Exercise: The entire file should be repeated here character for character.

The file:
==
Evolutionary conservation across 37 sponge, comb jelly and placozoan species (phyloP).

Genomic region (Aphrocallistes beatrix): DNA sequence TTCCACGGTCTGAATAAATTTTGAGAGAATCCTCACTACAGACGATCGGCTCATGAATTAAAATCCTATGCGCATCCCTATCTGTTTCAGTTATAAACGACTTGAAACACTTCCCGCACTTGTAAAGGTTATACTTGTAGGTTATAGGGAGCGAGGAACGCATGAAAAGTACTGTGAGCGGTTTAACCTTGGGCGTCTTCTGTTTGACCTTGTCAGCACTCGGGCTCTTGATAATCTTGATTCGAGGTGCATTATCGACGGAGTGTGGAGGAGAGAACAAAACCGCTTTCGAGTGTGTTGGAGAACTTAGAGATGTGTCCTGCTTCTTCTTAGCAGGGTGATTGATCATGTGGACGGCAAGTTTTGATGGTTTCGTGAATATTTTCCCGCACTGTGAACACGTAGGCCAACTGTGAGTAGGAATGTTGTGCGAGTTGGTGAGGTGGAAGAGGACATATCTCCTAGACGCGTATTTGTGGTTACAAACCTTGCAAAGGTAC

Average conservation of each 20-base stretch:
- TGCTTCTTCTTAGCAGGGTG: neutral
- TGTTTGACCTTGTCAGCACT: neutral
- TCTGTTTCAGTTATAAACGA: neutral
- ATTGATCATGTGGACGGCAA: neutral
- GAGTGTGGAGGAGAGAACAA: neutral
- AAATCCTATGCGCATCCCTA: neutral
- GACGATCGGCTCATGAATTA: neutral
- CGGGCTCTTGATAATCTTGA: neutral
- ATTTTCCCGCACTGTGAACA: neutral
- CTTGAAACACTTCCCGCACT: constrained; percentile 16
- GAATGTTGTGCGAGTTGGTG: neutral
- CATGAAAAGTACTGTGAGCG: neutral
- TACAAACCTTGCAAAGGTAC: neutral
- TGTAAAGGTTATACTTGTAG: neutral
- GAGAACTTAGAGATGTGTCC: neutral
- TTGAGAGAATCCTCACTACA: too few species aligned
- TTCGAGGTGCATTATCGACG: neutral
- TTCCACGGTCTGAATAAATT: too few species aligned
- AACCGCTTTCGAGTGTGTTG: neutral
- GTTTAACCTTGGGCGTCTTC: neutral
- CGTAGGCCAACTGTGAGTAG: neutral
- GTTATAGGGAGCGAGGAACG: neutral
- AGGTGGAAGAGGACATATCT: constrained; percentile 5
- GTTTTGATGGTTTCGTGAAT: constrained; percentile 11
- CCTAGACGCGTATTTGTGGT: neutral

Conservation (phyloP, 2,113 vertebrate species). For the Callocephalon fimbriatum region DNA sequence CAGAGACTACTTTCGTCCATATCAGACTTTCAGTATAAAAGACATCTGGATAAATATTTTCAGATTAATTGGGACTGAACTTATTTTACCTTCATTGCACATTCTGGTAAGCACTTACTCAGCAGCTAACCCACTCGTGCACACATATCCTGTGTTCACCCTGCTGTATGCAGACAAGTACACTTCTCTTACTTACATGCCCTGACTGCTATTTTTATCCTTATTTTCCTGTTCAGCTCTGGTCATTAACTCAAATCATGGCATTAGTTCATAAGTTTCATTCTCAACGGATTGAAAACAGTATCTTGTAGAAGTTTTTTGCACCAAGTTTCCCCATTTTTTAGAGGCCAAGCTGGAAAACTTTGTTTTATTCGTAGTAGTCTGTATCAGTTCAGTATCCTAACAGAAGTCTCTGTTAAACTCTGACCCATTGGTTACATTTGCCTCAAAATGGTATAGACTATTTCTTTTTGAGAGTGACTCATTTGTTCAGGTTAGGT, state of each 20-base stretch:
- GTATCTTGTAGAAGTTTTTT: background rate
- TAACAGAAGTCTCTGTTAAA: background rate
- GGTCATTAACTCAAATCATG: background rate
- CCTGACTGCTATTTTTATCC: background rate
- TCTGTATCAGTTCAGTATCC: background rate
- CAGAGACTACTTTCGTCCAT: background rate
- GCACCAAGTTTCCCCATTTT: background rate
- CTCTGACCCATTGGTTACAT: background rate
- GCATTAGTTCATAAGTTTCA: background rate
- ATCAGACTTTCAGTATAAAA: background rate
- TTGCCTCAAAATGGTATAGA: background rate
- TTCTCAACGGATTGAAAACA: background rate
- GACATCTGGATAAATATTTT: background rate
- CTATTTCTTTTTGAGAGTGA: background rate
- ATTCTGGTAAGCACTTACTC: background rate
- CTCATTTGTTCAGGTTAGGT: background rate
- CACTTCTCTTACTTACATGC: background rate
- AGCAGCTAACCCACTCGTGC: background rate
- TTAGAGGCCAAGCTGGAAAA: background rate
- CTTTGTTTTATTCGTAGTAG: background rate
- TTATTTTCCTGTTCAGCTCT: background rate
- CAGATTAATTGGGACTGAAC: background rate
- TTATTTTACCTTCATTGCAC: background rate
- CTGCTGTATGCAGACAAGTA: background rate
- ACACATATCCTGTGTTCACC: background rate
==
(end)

Evolutionary conservation across 37 sponge, comb jelly and placozoan species (phyloP).

Genomic region (Aphrocallistes beatrix): DNA sequence TTCCACGGTCTGAATAAATTTTGAGAGAATCCTCACTACAGACGATCGGCTCATGAATTAAAATCCTATGCGCATCCCTATCTGTTTCAGTTATAAACGACTTGAAACACTTCCCGCACTTGTAAAGGTTATACTTGTAGGTTATAGGGAGCGAGGAACGCATGAAAAGTACTGTGAGCGGTTTAACCTTGGGCGTCTTCTGTTTGACCTTGTCAGCACTCGGGCTCTTGATAATCTTGATTCGAGGTGCATTATCGACGGAGTGTGGAGGAGAGAACAAAACCGCTTTCGAGTGTGTTGGAGAACTTAGAGATGTGTCCTGCTTCTTCTTAGCAGGGTGATTGATCATGTGGACGGCAAGTTTTGATGGTTTCGTGAATATTTTCCCGCACTGTGAACACGTAGGCCAACTGTGAGTAGGAATGTTGTGCGAGTTGGTGAGGTGGAAGAGGACATATCTCCTAGACGCGTATTTGTGGTTACAAACCTTGCAAAGGTAC

Average conservation of each 20-base stretch:
- TGCTTCTTCTTAGCAGGGTG: neutral
- TGTTTGACCTTGTCAGCACT: neutral
- TCTGTTTCAGTTATAAACGA: neutral
- ATTGATCATGTGGACGGCAA: neutral
- GAGTGTGGAGGAGAGAACAA: neutral
- AAATCCTATGCGCATCCCTA: neutral
- GACGATCGGCTCATGAATTA: neutral
- CGGGCTCTTGATAATCTTGA: neutral
- ATTTTCCCGCACTGTGAACA: neutral
- CTTGAAACACTTCCCGCACT: constrained; percentile 16
- GAATGTTGTGCGAGTTGGTG: neutral
- CATGAAAAGTACTGTGAGCG: neutral
- TACAAACCTTGCAAAGGTAC: neutral
- TGTAAAGGTTATACTTGTAG: neutral
- GAGAACTTAGAGATGTGTCC: neutral
- TTGAGAGAATCCTCACTACA: too few species aligned
- TTCGAGGTGCATTATCGACG: neutral
- TTCCACGGTCTGAATAAATT: too few species aligned
- AACCGCTTTCGAGTGTGTTG: neutral
- GTTTAACCTTGGGCGTCTTC: neutral
- CGTAGGCCAACTGTGAGTAG: neutral
- GTTATAGGGAGCGAGGAACG: neutral
- AGGTGGAAGAGGACATATCT: constrained; percentile 5
- GTTTTGATGGTTTCGTGAAT: constrained; percentile 11
- CCTAGACGCGTATTTGTGGT: neutral

Conservation (phyloP, 2,113 vertebrate species). For the Callocephalon fimbriatum region DNA sequence CAGAGACTACTTTCGTCCATATCAGACTTTCAGTATAAAAGACATCTGGATAAATATTTTCAGATTAATTGGGACTGAACTTATTTTACCTTCATTGCACATTCTGGTAAGCACTTACTCAGCAGCTAACCCACTCGTGCACACATATCCTGTGTTCACCCTGCTGTATGCAGACAAGTACACTTCTCTTACTTACATGCCCTGACTGCTATTTTTATCCTTATTTTCCTGTTCAGCTCTGGTCATTAACTCAAATCATGGCATTAGTTCATAAGTTTCATTCTCAACGGATTGAAAACAGTATCTTGTAGAAGTTTTTTGCACCAAGTTTCCCCATTTTTTAGAGGCCAAGCTGGAAAACTTTGTTTTATTCGTAGTAGTCTGTATCAGTTCAGTATCCTAACAGAAGTCTCTGTTAAACTCTGACCCATTGGTTACATTTGCCTCAAAATGGTATAGACTATTTCTTTTTGAGAGTGACTCATTTGTTCAGGTTAGGT, state of each 20-base stretch:
- GTATCTTGTAGAAGTTTTTT: background rate
- TAACAGAAGTCTCTGTTAAA: background rate
- GGTCATTAACTCAAATCATG: background rate
- CCTGACTGCTATTTTTATCC: background rate
- TCTGTATCAGTTCAGTATCC: background rate
- CAGAGACTACTTTCGTCCAT: background rate
- GCACCAAGTTTCCCCATTTT: background rate
- CTCTGACCCATTGGTTACAT: background rate
- GCATTAGTTCATAAGTTTCA: background rate
- ATCAGACTTTCAGTATAAAA: background rate
- TTGCCTCAAAATGGTATAGA: background rate
- TTCTCAACGGATTGAAAACA: background rate
- GACATCTGGATAAATATTTT: background rate
- CTATTTCTTTTTGAGAGTGA: background rate
- ATTCTGGTAAGCACTTACTC: background rate
- CTCATTTGTTCAGGTTAGGT: background rate
- CACTTCTCTTACTTACATGC: background rate
- AGCAGCTAACCCACTCGTGC: background rate
- TTAGAGGCCAAGCTGGAAAA: background rate
- CTTTGTTTTATTCGTAGTAG: background rate
- TTATTTTCCTGTTCAGCTCT: background rate
- CAGATTAATTGGGACTGAAC: background rate
- TTATTTTACCTTCATTGCAC: background rate
- CTGCTGTATGCAGACAAGTA: background rate
- ACACATATCCTGTGTTCACC: background rate